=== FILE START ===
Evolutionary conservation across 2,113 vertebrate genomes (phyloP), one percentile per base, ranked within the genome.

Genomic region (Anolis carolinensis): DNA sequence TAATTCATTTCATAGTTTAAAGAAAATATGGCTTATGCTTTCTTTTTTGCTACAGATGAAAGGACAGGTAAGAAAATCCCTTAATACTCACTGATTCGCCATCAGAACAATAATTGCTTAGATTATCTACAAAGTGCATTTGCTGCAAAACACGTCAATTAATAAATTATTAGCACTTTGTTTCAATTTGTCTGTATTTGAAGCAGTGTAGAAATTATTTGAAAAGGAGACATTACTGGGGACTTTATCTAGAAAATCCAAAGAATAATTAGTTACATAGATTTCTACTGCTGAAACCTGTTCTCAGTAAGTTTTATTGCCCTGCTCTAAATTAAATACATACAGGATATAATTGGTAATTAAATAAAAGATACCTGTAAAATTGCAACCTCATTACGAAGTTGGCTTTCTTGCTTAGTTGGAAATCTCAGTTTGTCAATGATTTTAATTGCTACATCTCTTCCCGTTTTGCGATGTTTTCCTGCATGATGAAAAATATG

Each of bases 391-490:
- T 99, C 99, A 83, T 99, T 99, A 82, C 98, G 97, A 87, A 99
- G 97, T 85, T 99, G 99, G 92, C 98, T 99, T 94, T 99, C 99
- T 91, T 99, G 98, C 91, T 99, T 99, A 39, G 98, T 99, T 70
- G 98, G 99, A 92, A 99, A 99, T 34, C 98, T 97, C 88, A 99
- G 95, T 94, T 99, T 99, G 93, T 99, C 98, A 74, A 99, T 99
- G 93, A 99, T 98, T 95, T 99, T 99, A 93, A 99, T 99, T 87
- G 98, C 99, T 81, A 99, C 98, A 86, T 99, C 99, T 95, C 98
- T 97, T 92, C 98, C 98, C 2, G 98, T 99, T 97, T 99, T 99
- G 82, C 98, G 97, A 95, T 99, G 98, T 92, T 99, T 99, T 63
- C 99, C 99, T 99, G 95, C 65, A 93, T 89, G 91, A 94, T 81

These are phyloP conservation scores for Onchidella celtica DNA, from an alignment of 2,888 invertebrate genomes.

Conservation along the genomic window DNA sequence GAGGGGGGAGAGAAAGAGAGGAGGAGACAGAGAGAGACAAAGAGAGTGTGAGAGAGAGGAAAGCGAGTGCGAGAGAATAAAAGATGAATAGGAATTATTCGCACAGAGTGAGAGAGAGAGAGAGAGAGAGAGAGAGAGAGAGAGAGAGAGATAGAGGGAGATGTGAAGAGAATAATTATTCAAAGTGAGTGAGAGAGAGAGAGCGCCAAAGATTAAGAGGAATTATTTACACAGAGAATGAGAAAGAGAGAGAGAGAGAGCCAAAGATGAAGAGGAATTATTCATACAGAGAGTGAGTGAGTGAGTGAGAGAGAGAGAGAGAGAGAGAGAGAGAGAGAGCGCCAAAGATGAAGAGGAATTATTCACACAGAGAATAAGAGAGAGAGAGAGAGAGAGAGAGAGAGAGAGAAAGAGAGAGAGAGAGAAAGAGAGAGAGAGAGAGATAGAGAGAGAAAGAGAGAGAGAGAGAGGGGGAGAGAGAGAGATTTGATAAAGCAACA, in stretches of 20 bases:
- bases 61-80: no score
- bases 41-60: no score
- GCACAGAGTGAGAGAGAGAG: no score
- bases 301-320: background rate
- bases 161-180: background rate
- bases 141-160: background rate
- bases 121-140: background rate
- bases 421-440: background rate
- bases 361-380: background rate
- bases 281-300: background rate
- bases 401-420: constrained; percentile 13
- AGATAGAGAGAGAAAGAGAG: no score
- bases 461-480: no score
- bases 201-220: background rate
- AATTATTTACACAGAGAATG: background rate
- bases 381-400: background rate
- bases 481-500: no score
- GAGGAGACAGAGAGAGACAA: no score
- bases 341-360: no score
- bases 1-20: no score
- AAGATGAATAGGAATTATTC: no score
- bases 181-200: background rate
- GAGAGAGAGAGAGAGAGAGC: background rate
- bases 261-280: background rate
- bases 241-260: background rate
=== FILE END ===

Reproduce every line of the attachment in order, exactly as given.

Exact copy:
Evolutionary conservation across 2,113 vertebrate genomes (phyloP), one percentile per base, ranked within the genome.

Genomic region (Anolis carolinensis): DNA sequence TAATTCATTTCATAGTTTAAAGAAAATATGGCTTATGCTTTCTTTTTTGCTACAGATGAAAGGACAGGTAAGAAAATCCCTTAATACTCACTGATTCGCCATCAGAACAATAATTGCTTAGATTATCTACAAAGTGCATTTGCTGCAAAACACGTCAATTAATAAATTATTAGCACTTTGTTTCAATTTGTCTGTATTTGAAGCAGTGTAGAAATTATTTGAAAAGGAGACATTACTGGGGACTTTATCTAGAAAATCCAAAGAATAATTAGTTACATAGATTTCTACTGCTGAAACCTGTTCTCAGTAAGTTTTATTGCCCTGCTCTAAATTAAATACATACAGGATATAATTGGTAATTAAATAAAAGATACCTGTAAAATTGCAACCTCATTACGAAGTTGGCTTTCTTGCTTAGTTGGAAATCTCAGTTTGTCAATGATTTTAATTGCTACATCTCTTCCCGTTTTGCGATGTTTTCCTGCATGATGAAAAATATG

Each of bases 391-490:
- T 99, C 99, A 83, T 99, T 99, A 82, C 98, G 97, A 87, A 99
- G 97, T 85, T 99, G 99, G 92, C 98, T 99, T 94, T 99, C 99
- T 91, T 99, G 98, C 91, T 99, T 99, A 39, G 98, T 99, T 70
- G 98, G 99, A 92, A 99, A 99, T 34, C 98, T 97, C 88, A 99
- G 95, T 94, T 99, T 99, G 93, T 99, C 98, A 74, A 99, T 99
- G 93, A 99, T 98, T 95, T 99, T 99, A 93, A 99, T 99, T 87
- G 98, C 99, T 81, A 99, C 98, A 86, T 99, C 99, T 95, C 98
- T 97, T 92, C 98, C 98, C 2, G 98, T 99, T 97, T 99, T 99
- G 82, C 98, G 97, A 95, T 99, G 98, T 92, T 99, T 99, T 63
- C 99, C 99, T 99, G 95, C 65, A 93, T 89, G 91, A 94, T 81

These are phyloP conservation scores for Onchidella celtica DNA, from an alignment of 2,888 invertebrate genomes.

Conservation along the genomic window DNA sequence GAGGGGGGAGAGAAAGAGAGGAGGAGACAGAGAGAGACAAAGAGAGTGTGAGAGAGAGGAAAGCGAGTGCGAGAGAATAAAAGATGAATAGGAATTATTCGCACAGAGTGAGAGAGAGAGAGAGAGAGAGAGAGAGAGAGAGAGAGAGAGATAGAGGGAGATGTGAAGAGAATAATTATTCAAAGTGAGTGAGAGAGAGAGAGCGCCAAAGATTAAGAGGAATTATTTACACAGAGAATGAGAAAGAGAGAGAGAGAGAGCCAAAGATGAAGAGGAATTATTCATACAGAGAGTGAGTGAGTGAGTGAGAGAGAGAGAGAGAGAGAGAGAGAGAGAGAGCGCCAAAGATGAAGAGGAATTATTCACACAGAGAATAAGAGAGAGAGAGAGAGAGAGAGAGAGAGAGAGAAAGAGAGAGAGAGAGAAAGAGAGAGAGAGAGAGATAGAGAGAGAAAGAGAGAGAGAGAGAGGGGGAGAGAGAGAGATTTGATAAAGCAACA, in stretches of 20 bases:
- bases 61-80: no score
- bases 41-60: no score
- GCACAGAGTGAGAGAGAGAG: no score
- bases 301-320: background rate
- bases 161-180: background rate
- bases 141-160: background rate
- bases 121-140: background rate
- bases 421-440: background rate
- bases 361-380: background rate
- bases 281-300: background rate
- bases 401-420: constrained; percentile 13
- AGATAGAGAGAGAAAGAGAG: no score
- bases 461-480: no score
- bases 201-220: background rate
- AATTATTTACACAGAGAATG: background rate
- bases 381-400: background rate
- bases 481-500: no score
- GAGGAGACAGAGAGAGACAA: no score
- bases 341-360: no score
- bases 1-20: no score
- AAGATGAATAGGAATTATTC: no score
- bases 181-200: background rate
- GAGAGAGAGAGAGAGAGAGC: background rate
- bases 261-280: background rate
- bases 241-260: background rate